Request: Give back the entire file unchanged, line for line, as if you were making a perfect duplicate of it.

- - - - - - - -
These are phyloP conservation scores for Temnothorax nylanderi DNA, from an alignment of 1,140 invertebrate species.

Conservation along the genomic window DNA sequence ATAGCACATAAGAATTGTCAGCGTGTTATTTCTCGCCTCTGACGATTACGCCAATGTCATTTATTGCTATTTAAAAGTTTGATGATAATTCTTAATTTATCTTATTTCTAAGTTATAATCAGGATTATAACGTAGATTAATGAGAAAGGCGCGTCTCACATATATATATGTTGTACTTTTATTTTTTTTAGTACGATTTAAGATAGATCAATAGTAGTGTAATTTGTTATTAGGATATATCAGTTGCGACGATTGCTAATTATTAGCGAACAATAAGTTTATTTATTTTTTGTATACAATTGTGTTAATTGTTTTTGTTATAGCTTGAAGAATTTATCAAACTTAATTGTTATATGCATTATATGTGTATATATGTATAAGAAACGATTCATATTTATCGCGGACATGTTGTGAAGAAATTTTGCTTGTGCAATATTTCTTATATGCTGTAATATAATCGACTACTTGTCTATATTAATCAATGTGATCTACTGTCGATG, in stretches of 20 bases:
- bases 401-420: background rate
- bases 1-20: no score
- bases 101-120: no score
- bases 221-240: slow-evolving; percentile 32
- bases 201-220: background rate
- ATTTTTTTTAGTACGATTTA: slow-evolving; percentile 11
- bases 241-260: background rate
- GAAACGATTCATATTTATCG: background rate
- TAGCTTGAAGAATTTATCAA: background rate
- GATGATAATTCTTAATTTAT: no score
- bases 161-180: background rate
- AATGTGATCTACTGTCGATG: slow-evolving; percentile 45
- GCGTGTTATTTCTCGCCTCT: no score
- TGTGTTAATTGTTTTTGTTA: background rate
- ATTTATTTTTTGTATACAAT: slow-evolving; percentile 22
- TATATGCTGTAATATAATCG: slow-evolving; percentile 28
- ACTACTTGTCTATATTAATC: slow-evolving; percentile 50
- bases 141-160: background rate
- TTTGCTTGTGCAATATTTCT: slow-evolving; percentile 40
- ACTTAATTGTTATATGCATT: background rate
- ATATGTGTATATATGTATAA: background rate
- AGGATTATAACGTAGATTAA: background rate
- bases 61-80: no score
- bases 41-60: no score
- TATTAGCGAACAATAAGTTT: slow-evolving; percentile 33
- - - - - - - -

These are phyloP conservation scores for Temnothorax nylanderi DNA, from an alignment of 1,140 invertebrate species.

Conservation along the genomic window DNA sequence ATAGCACATAAGAATTGTCAGCGTGTTATTTCTCGCCTCTGACGATTACGCCAATGTCATTTATTGCTATTTAAAAGTTTGATGATAATTCTTAATTTATCTTATTTCTAAGTTATAATCAGGATTATAACGTAGATTAATGAGAAAGGCGCGTCTCACATATATATATGTTGTACTTTTATTTTTTTTAGTACGATTTAAGATAGATCAATAGTAGTGTAATTTGTTATTAGGATATATCAGTTGCGACGATTGCTAATTATTAGCGAACAATAAGTTTATTTATTTTTTGTATACAATTGTGTTAATTGTTTTTGTTATAGCTTGAAGAATTTATCAAACTTAATTGTTATATGCATTATATGTGTATATATGTATAAGAAACGATTCATATTTATCGCGGACATGTTGTGAAGAAATTTTGCTTGTGCAATATTTCTTATATGCTGTAATATAATCGACTACTTGTCTATATTAATCAATGTGATCTACTGTCGATG, in stretches of 20 bases:
- bases 401-420: background rate
- bases 1-20: no score
- bases 101-120: no score
- bases 221-240: slow-evolving; percentile 32
- bases 201-220: background rate
- ATTTTTTTTAGTACGATTTA: slow-evolving; percentile 11
- bases 241-260: background rate
- GAAACGATTCATATTTATCG: background rate
- TAGCTTGAAGAATTTATCAA: background rate
- GATGATAATTCTTAATTTAT: no score
- bases 161-180: background rate
- AATGTGATCTACTGTCGATG: slow-evolving; percentile 45
- GCGTGTTATTTCTCGCCTCT: no score
- TGTGTTAATTGTTTTTGTTA: background rate
- ATTTATTTTTTGTATACAAT: slow-evolving; percentile 22
- TATATGCTGTAATATAATCG: slow-evolving; percentile 28
- ACTACTTGTCTATATTAATC: slow-evolving; percentile 50
- bases 141-160: background rate
- TTTGCTTGTGCAATATTTCT: slow-evolving; percentile 40
- ACTTAATTGTTATATGCATT: background rate
- ATATGTGTATATATGTATAA: background rate
- AGGATTATAACGTAGATTAA: background rate
- bases 61-80: no score
- bases 41-60: no score
- TATTAGCGAACAATAAGTTT: slow-evolving; percentile 33